Earlier this month, the traders’ body Confederation of All India Traders (CAIT) had also released a survey on GST compliance recording responses from 630 traders. While 72 per cent respondents believed e-commerce is a significant channel for business, 66 per cent said GST registration is a big hurdle. Moreover, 94 per cent respondents said e-commerce companies are killing their business by their monopolistic terms and flouting policies while 89 per cent opined that e-commerce policy and rules are necessary for a fair e-commerce business.


Maharashtra: Firm proprietor held by GST dept for Rs 8 cr tax evasion

THE THANE Central Goods and Services Tax (CGST) unit unearthed a fake input tax credit (ITC) racket and arrested the proprietor of a Dahisar-based firm on May 12, for fraudulently claiming Rs 8.05 crore in tax credit.

The department found that JJ Lime Depot — a company trading in construction material — had issued bogus invoices of over Rs 40 crore for passing on fake tax credits without any supply of goods in violation of provisions of the CGST Act, 2017.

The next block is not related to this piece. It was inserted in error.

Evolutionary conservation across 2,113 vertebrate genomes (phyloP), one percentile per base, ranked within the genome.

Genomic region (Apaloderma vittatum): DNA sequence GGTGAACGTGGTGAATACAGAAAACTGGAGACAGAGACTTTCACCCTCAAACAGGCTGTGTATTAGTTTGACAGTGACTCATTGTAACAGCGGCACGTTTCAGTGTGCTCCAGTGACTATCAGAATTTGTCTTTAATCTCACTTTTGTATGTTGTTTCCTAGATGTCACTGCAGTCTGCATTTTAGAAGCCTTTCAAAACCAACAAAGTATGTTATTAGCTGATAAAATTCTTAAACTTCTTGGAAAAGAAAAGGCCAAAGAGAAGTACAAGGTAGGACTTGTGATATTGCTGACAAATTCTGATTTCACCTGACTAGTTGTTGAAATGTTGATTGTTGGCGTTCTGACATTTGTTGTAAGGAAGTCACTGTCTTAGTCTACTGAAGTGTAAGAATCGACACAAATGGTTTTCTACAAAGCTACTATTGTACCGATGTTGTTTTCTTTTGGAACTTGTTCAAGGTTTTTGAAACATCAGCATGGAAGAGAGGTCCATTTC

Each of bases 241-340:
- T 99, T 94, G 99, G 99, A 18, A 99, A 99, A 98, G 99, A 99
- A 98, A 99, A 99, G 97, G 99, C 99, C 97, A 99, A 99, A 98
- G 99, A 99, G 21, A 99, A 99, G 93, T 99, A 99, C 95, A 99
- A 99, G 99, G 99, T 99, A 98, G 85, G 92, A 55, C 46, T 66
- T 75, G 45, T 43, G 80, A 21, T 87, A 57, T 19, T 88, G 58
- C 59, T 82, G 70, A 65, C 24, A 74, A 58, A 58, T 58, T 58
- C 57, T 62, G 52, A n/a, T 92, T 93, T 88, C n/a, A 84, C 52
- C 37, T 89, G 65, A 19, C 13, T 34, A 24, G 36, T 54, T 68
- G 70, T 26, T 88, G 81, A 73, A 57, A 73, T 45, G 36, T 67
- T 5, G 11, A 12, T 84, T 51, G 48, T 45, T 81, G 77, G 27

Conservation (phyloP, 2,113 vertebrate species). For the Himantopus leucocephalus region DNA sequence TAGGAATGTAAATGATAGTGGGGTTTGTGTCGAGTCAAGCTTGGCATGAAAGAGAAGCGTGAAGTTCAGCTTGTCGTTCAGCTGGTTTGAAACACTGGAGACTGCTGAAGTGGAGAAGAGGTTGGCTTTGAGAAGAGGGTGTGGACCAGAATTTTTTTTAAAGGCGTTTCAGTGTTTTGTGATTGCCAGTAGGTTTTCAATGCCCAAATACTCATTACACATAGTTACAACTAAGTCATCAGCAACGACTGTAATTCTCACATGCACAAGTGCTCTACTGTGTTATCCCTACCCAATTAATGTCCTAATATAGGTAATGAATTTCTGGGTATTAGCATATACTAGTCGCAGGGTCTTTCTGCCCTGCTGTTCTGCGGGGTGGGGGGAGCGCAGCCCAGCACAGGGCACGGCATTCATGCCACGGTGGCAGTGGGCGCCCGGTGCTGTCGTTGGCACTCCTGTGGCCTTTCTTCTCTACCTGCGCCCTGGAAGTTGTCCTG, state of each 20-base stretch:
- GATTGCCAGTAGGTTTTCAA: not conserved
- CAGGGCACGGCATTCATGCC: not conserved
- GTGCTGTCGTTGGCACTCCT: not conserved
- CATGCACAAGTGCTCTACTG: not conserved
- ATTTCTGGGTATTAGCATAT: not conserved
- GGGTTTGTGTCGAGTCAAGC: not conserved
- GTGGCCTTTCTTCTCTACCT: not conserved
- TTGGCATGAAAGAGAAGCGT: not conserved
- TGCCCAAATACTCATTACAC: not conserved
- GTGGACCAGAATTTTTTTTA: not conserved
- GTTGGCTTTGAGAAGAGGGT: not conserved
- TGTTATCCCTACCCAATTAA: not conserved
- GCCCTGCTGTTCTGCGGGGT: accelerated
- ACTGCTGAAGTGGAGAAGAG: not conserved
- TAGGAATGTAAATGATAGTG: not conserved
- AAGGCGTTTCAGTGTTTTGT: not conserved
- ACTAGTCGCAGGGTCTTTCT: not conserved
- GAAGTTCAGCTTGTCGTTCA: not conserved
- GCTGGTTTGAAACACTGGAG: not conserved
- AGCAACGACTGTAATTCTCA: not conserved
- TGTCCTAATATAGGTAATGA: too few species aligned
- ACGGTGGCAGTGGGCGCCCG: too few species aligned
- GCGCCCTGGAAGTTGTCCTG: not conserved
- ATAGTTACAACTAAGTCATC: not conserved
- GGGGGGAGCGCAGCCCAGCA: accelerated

“In his statement, recorded during the investigation, the firm’s proprietor admitted that he had issued fake invoices to many Mumbai-based infrastructure companies for commission,” said the department in a statement.

The proprietor was arrested under Section 69 of the CGST Act, 2017 for contravention of Section 132 of the CGST Act, 2017, said the tax
authority. He has been remanded to judicial custody for 14 days.

During the financial year 2021-22, the CGST Thane Commissionerate detected GST evasion of Rs 1,354 crore and recovered Rs 34 crore.

Seven tax evaders were also arrested, said the department.